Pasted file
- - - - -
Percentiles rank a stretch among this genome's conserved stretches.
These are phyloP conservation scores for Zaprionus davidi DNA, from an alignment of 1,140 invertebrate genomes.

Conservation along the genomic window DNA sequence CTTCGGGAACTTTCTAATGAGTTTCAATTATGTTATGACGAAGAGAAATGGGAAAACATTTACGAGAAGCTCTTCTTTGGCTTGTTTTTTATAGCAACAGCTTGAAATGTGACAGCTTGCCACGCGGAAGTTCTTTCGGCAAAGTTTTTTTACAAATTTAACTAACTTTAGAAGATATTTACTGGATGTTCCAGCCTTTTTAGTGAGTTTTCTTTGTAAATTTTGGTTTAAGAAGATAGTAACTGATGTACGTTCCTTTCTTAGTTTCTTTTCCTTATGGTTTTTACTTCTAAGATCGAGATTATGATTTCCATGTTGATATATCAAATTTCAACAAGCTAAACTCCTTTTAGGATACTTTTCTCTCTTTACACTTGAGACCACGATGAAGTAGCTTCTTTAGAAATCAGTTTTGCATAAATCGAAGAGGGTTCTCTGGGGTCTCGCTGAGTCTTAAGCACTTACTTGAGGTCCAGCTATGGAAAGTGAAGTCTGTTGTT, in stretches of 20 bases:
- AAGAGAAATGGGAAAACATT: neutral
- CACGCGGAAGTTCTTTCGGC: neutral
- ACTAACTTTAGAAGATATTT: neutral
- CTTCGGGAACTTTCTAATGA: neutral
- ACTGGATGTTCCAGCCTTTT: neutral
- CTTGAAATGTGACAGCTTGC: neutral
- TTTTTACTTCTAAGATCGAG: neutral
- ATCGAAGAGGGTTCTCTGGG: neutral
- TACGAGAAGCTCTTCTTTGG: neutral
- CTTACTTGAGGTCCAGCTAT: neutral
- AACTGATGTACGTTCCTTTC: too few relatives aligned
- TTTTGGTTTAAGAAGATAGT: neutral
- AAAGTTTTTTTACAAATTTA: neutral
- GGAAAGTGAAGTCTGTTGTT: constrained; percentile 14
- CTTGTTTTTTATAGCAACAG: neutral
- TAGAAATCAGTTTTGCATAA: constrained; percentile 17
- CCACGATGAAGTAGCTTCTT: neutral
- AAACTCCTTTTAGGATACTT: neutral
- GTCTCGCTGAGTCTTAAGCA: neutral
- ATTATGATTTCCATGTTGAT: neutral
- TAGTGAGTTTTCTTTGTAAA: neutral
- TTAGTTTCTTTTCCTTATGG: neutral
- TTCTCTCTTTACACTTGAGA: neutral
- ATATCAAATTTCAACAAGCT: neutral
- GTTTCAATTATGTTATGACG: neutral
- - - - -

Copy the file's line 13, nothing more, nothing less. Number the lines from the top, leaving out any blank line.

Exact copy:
- CTTACTTGAGGTCCAGCTAT: neutral